Brands take a stand
This year’s Brexit and Trump election victory were just two examples that it’s no longer business as usual. The divisiveness that has gripped the country (and globe) is not an easy topic to tackle. But more than ever, today’s consumers are immersed in politics, so it’s becoming harder for brands to avoid taking a stand. Companies that remain on the sidelines risk missing out on important conversations, or even alienating consumers who seek better alignment with their values.
Consumers are watching carefully. The annual study by the Global Strategy Group found that public awareness of corporate stances on political events hit an all-time high in 2016, having nearly doubled since 2014. And according to SONAR, Americans are overwhelmingly supportive of brands that take stances on issues: 78% agree companies should take action to address the important issues facing society, while 88% agree that corporations have the power to influence social change.
Brands that are perceived as insensitive or inauthentic run the risk of getting called out by consumers. On the other hand, there is an opportunity to engage consumers on a more meaningful level, striking the “authentic” tone that many seek.
Consider taking a cue from purposeful brands who are finding renewed opportunities in helping people understand their changing relationship to home – be that their nation, city or neighborhood. Two flavors seem to be emerging: on one hand are global citizens who remain committed to the idea of an open and interconnected world. On the other, a group who favor a turn inwards, seeking comfort in the familiar.
Taking action to try to build bridges between cultures, travel website caused a social media stir with a video that highlighted the hidden racial diversity that exists in all individuals. In “The DNA Journey,” volunteers talk about pride in their national heritage and even issues with those from other countries, before being shown the results of DNA tests that proved they were a melting pot of genes from many different parts of the world. Momondo’s ad ends with the message, ‘You have more in common with the world than you think.’ The video ad has been viewed over 175 million times, according to Momondo.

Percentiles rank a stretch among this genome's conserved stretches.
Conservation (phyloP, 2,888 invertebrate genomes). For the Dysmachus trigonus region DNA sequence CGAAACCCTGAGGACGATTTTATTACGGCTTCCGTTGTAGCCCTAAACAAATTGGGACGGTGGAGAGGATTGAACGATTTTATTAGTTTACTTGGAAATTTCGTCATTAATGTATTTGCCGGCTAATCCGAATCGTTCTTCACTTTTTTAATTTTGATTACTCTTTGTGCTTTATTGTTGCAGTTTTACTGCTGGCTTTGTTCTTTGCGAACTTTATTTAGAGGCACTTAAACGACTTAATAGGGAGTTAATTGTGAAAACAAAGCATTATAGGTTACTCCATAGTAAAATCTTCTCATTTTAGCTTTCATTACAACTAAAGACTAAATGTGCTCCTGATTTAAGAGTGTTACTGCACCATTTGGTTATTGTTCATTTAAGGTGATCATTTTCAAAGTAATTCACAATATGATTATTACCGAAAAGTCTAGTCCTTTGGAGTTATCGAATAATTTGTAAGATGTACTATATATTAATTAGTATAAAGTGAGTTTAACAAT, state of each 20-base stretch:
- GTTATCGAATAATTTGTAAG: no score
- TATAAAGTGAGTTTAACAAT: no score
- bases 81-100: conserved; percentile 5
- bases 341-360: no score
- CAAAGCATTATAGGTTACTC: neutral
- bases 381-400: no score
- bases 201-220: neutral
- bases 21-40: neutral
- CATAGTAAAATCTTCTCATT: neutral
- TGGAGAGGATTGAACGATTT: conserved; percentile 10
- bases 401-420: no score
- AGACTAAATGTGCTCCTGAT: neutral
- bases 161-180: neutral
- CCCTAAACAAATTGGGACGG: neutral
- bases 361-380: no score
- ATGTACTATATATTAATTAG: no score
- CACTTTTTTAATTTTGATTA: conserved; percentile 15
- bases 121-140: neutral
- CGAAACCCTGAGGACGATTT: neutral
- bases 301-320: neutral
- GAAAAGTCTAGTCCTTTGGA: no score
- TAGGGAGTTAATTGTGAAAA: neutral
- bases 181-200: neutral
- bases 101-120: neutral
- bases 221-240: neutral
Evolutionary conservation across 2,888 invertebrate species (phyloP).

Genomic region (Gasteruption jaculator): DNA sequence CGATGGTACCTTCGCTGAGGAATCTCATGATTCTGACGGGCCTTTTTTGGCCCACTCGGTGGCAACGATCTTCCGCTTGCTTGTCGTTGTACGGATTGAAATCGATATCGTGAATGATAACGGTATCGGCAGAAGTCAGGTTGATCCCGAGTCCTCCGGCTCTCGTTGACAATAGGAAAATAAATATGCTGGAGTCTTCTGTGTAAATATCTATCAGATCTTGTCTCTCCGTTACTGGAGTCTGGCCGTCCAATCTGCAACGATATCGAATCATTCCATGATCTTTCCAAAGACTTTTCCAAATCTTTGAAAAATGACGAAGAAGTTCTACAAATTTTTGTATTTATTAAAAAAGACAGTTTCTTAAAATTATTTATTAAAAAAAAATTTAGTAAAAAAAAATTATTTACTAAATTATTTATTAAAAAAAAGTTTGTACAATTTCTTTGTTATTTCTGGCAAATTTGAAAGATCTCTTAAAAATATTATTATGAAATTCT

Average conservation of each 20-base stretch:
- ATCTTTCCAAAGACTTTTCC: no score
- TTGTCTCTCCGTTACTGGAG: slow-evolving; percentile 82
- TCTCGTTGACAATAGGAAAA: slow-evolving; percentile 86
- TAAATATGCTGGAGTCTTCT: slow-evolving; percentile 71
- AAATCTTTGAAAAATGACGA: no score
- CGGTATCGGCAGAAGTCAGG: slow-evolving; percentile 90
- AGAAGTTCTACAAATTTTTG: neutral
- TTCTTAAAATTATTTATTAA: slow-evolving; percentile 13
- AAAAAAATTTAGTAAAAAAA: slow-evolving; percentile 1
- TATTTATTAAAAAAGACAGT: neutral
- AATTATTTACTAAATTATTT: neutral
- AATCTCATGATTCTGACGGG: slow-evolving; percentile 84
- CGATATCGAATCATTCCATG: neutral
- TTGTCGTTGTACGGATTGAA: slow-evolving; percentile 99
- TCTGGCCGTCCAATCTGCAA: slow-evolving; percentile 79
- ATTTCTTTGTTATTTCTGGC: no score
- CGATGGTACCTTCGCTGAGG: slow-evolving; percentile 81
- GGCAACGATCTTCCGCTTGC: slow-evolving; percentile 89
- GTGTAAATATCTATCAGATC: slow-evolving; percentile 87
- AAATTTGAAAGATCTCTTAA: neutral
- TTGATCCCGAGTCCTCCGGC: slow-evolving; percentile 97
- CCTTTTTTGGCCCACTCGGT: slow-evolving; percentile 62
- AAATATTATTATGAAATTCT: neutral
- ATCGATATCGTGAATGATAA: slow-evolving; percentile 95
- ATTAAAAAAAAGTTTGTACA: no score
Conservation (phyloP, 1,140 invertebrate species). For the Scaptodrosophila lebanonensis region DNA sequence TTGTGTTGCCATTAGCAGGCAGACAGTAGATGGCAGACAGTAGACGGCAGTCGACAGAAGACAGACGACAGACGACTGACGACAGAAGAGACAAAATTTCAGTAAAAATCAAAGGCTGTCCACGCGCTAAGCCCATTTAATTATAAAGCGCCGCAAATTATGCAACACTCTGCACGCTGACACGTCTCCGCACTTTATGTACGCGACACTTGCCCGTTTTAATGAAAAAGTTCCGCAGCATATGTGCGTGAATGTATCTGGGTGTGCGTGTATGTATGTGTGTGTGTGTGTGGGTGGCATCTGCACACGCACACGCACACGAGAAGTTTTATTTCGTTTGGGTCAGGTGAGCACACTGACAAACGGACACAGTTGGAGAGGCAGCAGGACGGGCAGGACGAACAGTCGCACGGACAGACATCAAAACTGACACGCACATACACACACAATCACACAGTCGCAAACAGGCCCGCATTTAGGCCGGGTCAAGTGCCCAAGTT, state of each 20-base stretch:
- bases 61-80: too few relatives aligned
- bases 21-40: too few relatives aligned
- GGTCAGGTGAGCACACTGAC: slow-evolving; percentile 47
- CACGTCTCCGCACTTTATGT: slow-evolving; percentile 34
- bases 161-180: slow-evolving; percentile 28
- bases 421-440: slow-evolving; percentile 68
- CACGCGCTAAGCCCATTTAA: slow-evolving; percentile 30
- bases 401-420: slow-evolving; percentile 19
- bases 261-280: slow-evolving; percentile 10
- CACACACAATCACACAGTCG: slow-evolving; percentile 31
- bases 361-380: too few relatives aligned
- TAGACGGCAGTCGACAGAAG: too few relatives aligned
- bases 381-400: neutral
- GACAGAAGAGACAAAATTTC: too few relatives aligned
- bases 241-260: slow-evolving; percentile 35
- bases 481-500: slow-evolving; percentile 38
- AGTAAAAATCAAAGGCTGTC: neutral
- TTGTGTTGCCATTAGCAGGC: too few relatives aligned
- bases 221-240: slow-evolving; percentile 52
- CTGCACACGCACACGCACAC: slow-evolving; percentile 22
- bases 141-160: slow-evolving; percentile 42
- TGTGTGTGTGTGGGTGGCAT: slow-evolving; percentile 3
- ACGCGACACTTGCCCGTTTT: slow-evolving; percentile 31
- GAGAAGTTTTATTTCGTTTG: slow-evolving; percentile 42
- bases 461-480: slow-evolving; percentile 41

In an effort to show commitment to a local point of view, Starbucks launched : an original series of podcasts, short stories and videos that highlights individuals across the US that work to make a difference in their communities. The series has covered a wide range of topics like homelessness, autism, food waste, and the role of police, all aimed at uniting Americans. Upstanders has been written and produced by Howard Schultz (Starbucks’ CEO and Chairman), but is absent of Starbucks branding.
Several brands have turned to general messages of unity and acceptance: Amazon ran an ad showing an Anglican vicar and a Muslim imam building friendship amid growing xenophobia. Ben & Jerry’s “One Sweet World” ad is the story of a cherry standing up to a group of lemons. In the end, the two fruits develop a friendship that sparks new life into the town’s community. “We don’t live in a one flavor world,” reads the final tagline.
While putting a stake in the ground on a political or social issue may still be a step too far for many mainstream brands, for others it’s simply the logical extension of targeting psychographics over demographics—aligning a shared belief between the brand and customers.
If you'd like to see examples of how Traction aligns brands with customers’ shared belief systems, contact us .